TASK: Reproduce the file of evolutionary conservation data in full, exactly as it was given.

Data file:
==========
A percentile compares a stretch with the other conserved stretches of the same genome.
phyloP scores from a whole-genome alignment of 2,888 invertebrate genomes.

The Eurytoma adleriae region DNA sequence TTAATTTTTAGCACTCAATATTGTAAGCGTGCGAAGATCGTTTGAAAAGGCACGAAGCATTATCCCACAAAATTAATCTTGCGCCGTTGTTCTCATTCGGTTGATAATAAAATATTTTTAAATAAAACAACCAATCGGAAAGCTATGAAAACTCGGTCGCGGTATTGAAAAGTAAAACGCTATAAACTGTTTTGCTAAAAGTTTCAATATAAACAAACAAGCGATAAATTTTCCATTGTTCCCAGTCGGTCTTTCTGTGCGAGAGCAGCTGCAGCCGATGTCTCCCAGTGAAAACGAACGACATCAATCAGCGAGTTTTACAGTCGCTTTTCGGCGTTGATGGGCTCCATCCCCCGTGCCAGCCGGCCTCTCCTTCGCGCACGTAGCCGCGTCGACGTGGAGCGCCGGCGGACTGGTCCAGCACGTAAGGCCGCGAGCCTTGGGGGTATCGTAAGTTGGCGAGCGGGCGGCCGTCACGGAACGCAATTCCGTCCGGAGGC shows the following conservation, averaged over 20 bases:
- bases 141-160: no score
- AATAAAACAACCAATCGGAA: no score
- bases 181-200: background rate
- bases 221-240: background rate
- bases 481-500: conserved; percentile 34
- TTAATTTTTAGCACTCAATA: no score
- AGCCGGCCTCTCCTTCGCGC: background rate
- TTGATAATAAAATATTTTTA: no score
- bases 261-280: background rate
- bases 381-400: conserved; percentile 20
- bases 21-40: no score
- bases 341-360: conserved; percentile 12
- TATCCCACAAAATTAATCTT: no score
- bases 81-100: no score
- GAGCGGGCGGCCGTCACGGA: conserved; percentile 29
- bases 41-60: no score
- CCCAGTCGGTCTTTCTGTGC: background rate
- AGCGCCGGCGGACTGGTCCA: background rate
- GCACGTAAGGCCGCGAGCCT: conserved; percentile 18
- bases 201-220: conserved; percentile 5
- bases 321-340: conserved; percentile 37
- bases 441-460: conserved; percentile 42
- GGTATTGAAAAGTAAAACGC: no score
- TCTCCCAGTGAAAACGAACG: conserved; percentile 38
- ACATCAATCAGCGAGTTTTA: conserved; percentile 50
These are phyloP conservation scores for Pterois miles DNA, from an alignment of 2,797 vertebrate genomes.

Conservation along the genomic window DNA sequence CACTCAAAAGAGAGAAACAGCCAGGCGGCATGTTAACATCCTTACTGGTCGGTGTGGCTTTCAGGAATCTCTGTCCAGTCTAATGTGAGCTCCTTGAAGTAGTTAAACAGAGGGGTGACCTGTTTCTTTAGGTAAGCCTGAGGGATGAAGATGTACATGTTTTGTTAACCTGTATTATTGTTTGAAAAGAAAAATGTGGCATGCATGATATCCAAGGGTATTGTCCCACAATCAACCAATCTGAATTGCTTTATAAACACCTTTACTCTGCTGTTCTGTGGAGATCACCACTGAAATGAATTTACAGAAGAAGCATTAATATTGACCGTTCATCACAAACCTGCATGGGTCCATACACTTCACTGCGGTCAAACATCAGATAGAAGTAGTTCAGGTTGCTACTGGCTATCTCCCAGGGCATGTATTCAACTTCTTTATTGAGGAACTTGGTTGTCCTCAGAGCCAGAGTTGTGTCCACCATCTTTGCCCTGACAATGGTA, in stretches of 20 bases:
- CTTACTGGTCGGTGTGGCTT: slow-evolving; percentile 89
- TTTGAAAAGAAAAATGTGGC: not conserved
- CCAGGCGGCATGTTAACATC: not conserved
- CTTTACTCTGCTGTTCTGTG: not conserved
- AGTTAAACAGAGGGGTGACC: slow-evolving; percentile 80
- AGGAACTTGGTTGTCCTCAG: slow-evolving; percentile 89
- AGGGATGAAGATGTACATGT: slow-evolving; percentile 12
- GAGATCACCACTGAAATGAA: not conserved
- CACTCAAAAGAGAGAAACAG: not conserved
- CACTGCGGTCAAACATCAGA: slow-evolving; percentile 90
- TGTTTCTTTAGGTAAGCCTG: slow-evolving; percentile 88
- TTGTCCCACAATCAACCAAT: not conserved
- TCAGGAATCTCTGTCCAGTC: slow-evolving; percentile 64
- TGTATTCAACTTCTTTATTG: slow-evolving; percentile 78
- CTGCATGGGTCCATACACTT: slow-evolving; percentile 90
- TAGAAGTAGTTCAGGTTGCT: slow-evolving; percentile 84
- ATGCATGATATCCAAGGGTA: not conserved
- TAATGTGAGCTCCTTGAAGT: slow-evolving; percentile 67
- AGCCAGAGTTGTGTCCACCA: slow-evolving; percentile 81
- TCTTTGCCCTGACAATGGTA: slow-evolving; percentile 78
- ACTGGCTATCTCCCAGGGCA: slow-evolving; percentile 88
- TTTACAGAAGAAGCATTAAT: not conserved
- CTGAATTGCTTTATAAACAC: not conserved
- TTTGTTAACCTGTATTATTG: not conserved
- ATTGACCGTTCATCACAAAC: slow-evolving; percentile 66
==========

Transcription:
A percentile compares a stretch with the other conserved stretches of the same genome.
phyloP scores from a whole-genome alignment of 2,888 invertebrate genomes.

The Eurytoma adleriae region DNA sequence TTAATTTTTAGCACTCAATATTGTAAGCGTGCGAAGATCGTTTGAAAAGGCACGAAGCATTATCCCACAAAATTAATCTTGCGCCGTTGTTCTCATTCGGTTGATAATAAAATATTTTTAAATAAAACAACCAATCGGAAAGCTATGAAAACTCGGTCGCGGTATTGAAAAGTAAAACGCTATAAACTGTTTTGCTAAAAGTTTCAATATAAACAAACAAGCGATAAATTTTCCATTGTTCCCAGTCGGTCTTTCTGTGCGAGAGCAGCTGCAGCCGATGTCTCCCAGTGAAAACGAACGACATCAATCAGCGAGTTTTACAGTCGCTTTTCGGCGTTGATGGGCTCCATCCCCCGTGCCAGCCGGCCTCTCCTTCGCGCACGTAGCCGCGTCGACGTGGAGCGCCGGCGGACTGGTCCAGCACGTAAGGCCGCGAGCCTTGGGGGTATCGTAAGTTGGCGAGCGGGCGGCCGTCACGGAACGCAATTCCGTCCGGAGGC shows the following conservation, averaged over 20 bases:
- bases 141-160: no score
- AATAAAACAACCAATCGGAA: no score
- bases 181-200: background rate
- bases 221-240: background rate
- bases 481-500: conserved; percentile 34
- TTAATTTTTAGCACTCAATA: no score
- AGCCGGCCTCTCCTTCGCGC: background rate
- TTGATAATAAAATATTTTTA: no score
- bases 261-280: background rate
- bases 381-400: conserved; percentile 20
- bases 21-40: no score
- bases 341-360: conserved; percentile 12
- TATCCCACAAAATTAATCTT: no score
- bases 81-100: no score
- GAGCGGGCGGCCGTCACGGA: conserved; percentile 29
- bases 41-60: no score
- CCCAGTCGGTCTTTCTGTGC: background rate
- AGCGCCGGCGGACTGGTCCA: background rate
- GCACGTAAGGCCGCGAGCCT: conserved; percentile 18
- bases 201-220: conserved; percentile 5
- bases 321-340: conserved; percentile 37
- bases 441-460: conserved; percentile 42
- GGTATTGAAAAGTAAAACGC: no score
- TCTCCCAGTGAAAACGAACG: conserved; percentile 38
- ACATCAATCAGCGAGTTTTA: conserved; percentile 50
These are phyloP conservation scores for Pterois miles DNA, from an alignment of 2,797 vertebrate genomes.

Conservation along the genomic window DNA sequence CACTCAAAAGAGAGAAACAGCCAGGCGGCATGTTAACATCCTTACTGGTCGGTGTGGCTTTCAGGAATCTCTGTCCAGTCTAATGTGAGCTCCTTGAAGTAGTTAAACAGAGGGGTGACCTGTTTCTTTAGGTAAGCCTGAGGGATGAAGATGTACATGTTTTGTTAACCTGTATTATTGTTTGAAAAGAAAAATGTGGCATGCATGATATCCAAGGGTATTGTCCCACAATCAACCAATCTGAATTGCTTTATAAACACCTTTACTCTGCTGTTCTGTGGAGATCACCACTGAAATGAATTTACAGAAGAAGCATTAATATTGACCGTTCATCACAAACCTGCATGGGTCCATACACTTCACTGCGGTCAAACATCAGATAGAAGTAGTTCAGGTTGCTACTGGCTATCTCCCAGGGCATGTATTCAACTTCTTTATTGAGGAACTTGGTTGTCCTCAGAGCCAGAGTTGTGTCCACCATCTTTGCCCTGACAATGGTA, in stretches of 20 bases:
- CTTACTGGTCGGTGTGGCTT: slow-evolving; percentile 89
- TTTGAAAAGAAAAATGTGGC: not conserved
- CCAGGCGGCATGTTAACATC: not conserved
- CTTTACTCTGCTGTTCTGTG: not conserved
- AGTTAAACAGAGGGGTGACC: slow-evolving; percentile 80
- AGGAACTTGGTTGTCCTCAG: slow-evolving; percentile 89
- AGGGATGAAGATGTACATGT: slow-evolving; percentile 12
- GAGATCACCACTGAAATGAA: not conserved
- CACTCAAAAGAGAGAAACAG: not conserved
- CACTGCGGTCAAACATCAGA: slow-evolving; percentile 90
- TGTTTCTTTAGGTAAGCCTG: slow-evolving; percentile 88
- TTGTCCCACAATCAACCAAT: not conserved
- TCAGGAATCTCTGTCCAGTC: slow-evolving; percentile 64
- TGTATTCAACTTCTTTATTG: slow-evolving; percentile 78
- CTGCATGGGTCCATACACTT: slow-evolving; percentile 90
- TAGAAGTAGTTCAGGTTGCT: slow-evolving; percentile 84
- ATGCATGATATCCAAGGGTA: not conserved
- TAATGTGAGCTCCTTGAAGT: slow-evolving; percentile 67
- AGCCAGAGTTGTGTCCACCA: slow-evolving; percentile 81
- TCTTTGCCCTGACAATGGTA: slow-evolving; percentile 78
- ACTGGCTATCTCCCAGGGCA: slow-evolving; percentile 88
- TTTACAGAAGAAGCATTAAT: not conserved
- CTGAATTGCTTTATAAACAC: not conserved
- TTTGTTAACCTGTATTATTG: not conserved
- ATTGACCGTTCATCACAAAC: slow-evolving; percentile 66